The Discriminator

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The discriminator in a GAN is simply a classifier. It tries to distinguish real data from the data created by the generator. It could use any network architecture appropriate to the type of data it's classifying.

A diagram of a generative adversarial network. At the center of the
          diagram is a box labeled 'discriminator'. Two branches feed into this
          box from the left.  The top branch starts at the upper left of the
          diagram with a box labeled 'real world images'. An arrow leads
          from this cylinder to a box labeled 'Sample'. An arrow from the box
          labeled 'Sample' feeds into the 'Discriminator' box. The bottom branch
          feeds into the 'Discriminator' box starting with a box labeled 'Random
          Input'. An arrow leads from the 'Random Input' box to a box labeled
          'Generator'. An arrow leads from the 'Generator' box to a second
          'Sample' box. An arrow leads from the 'Sample' box to the
          'Discriminator box. On the right side of the Discriminator
          box, two arrows lead to two
          boxes on the right side of the diagram. One arrow leads to a box
          labeled 'Discriminator loss'. The other arrow leads to a box labeled
          'Generator loss'. A yellow box labeled with a left-pointing arrow and
          the word 'Backpropagation' is drawn around the
          discriminator box and the discriminator loss box to
          indicate that backpropagation operates on the portion of the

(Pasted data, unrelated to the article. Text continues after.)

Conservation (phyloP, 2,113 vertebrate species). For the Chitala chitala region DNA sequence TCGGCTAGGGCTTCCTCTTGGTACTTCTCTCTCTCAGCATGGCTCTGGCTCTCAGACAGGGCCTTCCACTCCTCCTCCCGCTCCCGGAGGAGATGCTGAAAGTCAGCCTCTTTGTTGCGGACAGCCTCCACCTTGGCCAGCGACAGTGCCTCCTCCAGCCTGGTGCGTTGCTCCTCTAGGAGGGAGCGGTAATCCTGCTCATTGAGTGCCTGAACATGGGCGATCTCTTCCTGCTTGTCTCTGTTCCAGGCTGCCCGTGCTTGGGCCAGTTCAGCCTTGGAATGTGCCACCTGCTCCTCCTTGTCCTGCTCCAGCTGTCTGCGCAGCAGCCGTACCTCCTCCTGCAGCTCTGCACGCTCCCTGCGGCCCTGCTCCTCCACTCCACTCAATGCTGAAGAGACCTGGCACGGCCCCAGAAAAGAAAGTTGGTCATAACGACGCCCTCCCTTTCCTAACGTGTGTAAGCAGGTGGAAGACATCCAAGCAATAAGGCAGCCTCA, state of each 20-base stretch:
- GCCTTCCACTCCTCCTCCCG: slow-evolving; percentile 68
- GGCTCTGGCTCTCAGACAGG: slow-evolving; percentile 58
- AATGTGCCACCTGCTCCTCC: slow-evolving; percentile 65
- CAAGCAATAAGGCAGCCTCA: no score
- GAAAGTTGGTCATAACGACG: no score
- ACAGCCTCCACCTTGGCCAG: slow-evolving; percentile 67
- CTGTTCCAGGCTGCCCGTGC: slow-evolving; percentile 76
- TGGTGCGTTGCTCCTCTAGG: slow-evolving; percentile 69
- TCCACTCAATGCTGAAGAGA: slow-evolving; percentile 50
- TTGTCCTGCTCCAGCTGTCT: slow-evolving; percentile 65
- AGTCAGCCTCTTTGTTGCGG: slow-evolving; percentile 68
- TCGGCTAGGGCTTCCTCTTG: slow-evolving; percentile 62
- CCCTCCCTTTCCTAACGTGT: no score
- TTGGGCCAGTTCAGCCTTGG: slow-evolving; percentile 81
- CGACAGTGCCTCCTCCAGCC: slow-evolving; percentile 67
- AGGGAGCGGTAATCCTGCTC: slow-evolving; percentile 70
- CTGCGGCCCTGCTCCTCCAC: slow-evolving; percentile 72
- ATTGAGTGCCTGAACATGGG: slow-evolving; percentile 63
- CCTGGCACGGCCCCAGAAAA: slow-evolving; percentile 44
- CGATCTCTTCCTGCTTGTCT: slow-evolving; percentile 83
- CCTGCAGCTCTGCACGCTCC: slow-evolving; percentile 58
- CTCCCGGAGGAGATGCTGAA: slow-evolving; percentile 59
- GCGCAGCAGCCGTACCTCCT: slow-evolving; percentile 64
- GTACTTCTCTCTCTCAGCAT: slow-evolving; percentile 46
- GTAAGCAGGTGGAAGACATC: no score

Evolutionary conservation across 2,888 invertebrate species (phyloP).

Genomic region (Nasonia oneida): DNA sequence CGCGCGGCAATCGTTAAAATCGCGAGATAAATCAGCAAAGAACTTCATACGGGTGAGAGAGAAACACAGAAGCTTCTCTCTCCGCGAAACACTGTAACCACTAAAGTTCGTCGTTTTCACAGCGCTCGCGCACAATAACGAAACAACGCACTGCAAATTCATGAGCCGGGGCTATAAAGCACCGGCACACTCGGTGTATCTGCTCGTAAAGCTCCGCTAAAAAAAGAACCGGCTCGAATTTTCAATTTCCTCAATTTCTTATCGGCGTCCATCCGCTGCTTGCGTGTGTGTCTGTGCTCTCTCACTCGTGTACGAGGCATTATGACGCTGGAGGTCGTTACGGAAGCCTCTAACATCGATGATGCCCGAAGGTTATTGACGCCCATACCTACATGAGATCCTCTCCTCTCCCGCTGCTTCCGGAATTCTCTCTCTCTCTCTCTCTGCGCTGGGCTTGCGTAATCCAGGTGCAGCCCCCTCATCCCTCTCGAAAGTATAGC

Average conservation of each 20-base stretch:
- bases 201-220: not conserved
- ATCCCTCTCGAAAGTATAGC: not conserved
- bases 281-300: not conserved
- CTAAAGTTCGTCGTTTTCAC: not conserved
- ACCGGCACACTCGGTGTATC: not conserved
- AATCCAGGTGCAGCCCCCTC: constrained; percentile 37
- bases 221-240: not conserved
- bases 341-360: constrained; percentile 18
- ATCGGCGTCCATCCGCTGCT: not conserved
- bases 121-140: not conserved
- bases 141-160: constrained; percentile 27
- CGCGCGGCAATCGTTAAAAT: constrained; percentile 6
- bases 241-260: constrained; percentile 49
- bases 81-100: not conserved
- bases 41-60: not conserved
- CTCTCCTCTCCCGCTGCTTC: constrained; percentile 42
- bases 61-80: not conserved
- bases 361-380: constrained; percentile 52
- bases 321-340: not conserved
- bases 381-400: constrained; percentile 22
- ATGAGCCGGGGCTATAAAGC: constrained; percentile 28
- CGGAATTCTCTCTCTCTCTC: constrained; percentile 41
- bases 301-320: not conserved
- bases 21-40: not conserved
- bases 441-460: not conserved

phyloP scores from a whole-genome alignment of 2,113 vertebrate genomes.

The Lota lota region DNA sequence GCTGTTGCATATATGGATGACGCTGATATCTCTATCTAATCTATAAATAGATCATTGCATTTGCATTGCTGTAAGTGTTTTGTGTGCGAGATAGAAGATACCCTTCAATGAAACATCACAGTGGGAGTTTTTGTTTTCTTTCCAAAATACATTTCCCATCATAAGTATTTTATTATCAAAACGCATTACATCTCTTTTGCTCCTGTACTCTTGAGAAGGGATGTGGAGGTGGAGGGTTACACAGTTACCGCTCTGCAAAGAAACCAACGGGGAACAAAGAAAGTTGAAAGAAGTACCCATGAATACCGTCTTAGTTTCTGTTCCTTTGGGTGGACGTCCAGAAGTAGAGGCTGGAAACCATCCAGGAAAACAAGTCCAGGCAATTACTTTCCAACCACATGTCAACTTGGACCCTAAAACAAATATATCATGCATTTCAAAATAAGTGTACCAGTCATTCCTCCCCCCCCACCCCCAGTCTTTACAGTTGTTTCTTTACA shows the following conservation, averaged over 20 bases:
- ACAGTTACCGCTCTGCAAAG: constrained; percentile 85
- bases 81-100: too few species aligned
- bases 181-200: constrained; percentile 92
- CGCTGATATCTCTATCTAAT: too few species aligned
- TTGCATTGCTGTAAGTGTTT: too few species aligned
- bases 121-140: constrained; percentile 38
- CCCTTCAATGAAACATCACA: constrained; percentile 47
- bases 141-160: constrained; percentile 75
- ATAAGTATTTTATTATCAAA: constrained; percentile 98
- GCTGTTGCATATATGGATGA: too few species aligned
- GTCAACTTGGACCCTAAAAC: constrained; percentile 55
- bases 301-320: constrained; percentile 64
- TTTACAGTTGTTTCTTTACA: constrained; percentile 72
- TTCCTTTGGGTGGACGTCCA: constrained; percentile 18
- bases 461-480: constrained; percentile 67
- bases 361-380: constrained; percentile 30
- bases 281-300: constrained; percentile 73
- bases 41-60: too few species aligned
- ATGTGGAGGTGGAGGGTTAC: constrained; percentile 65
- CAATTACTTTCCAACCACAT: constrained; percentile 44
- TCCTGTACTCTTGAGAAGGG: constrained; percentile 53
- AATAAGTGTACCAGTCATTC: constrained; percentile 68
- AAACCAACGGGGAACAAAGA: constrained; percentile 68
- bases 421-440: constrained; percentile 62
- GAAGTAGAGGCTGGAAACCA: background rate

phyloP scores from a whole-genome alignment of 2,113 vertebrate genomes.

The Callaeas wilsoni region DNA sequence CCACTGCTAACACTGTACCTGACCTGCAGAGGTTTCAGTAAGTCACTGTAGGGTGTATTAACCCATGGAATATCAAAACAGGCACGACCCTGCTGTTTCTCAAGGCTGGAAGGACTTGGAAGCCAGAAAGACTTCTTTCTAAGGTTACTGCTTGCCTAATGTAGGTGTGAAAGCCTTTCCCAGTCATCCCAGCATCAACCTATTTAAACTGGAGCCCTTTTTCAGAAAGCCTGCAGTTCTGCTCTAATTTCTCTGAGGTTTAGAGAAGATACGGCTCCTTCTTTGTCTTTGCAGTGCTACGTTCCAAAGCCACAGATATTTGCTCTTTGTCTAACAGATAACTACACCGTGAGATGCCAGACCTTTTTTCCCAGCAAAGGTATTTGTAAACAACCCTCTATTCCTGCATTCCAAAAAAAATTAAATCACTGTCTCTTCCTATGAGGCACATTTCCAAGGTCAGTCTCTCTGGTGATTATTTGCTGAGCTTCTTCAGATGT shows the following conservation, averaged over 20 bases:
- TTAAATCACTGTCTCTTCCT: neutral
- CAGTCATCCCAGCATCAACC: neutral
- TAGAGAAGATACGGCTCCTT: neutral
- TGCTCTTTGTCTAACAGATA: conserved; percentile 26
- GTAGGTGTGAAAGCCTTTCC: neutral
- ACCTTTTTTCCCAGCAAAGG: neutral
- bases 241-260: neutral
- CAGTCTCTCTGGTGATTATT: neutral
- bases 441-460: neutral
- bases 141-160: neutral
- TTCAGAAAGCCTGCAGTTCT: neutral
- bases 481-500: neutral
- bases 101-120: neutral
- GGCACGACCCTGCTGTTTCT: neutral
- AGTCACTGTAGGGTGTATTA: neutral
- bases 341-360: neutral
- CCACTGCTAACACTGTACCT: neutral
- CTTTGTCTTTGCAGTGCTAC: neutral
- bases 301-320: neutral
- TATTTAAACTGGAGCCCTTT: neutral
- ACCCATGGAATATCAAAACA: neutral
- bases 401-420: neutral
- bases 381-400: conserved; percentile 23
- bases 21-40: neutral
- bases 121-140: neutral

system enclosed in the yellow box.

Figure 1: Backpropagation in discriminator training.

Discriminator Training Data

The discriminator's training data comes from two sources:

  • Real data instances, such as real pictures of people. The discriminator uses these instances as positive examples during training.
  • Fake data instances created by the generator. The discriminator uses these instances as negative examples during training.

In Figure 1, the two "Sample" boxes represent these two data sources feeding into the discriminator. During discriminator training the generator does not train. Its weights remain constant while it produces examples for the discriminator to train on.

Training the Discriminator

The discriminator connects to two loss functions. During discriminator training, the discriminator ignores the generator loss and just uses the discriminator loss. We use the generator loss during generator training, as described in the next section.

During discriminator training:

  1. The discriminator classifies both real data and fake data from the generator.
  2. The discriminator loss penalizes the discriminator for misclassifying a real instance as fake or a fake instance as real.
  3. The discriminator updates its weights through backpropagation from the discriminator loss through the discriminator network.

In the next section we'll see why the generator loss connects to the discriminator.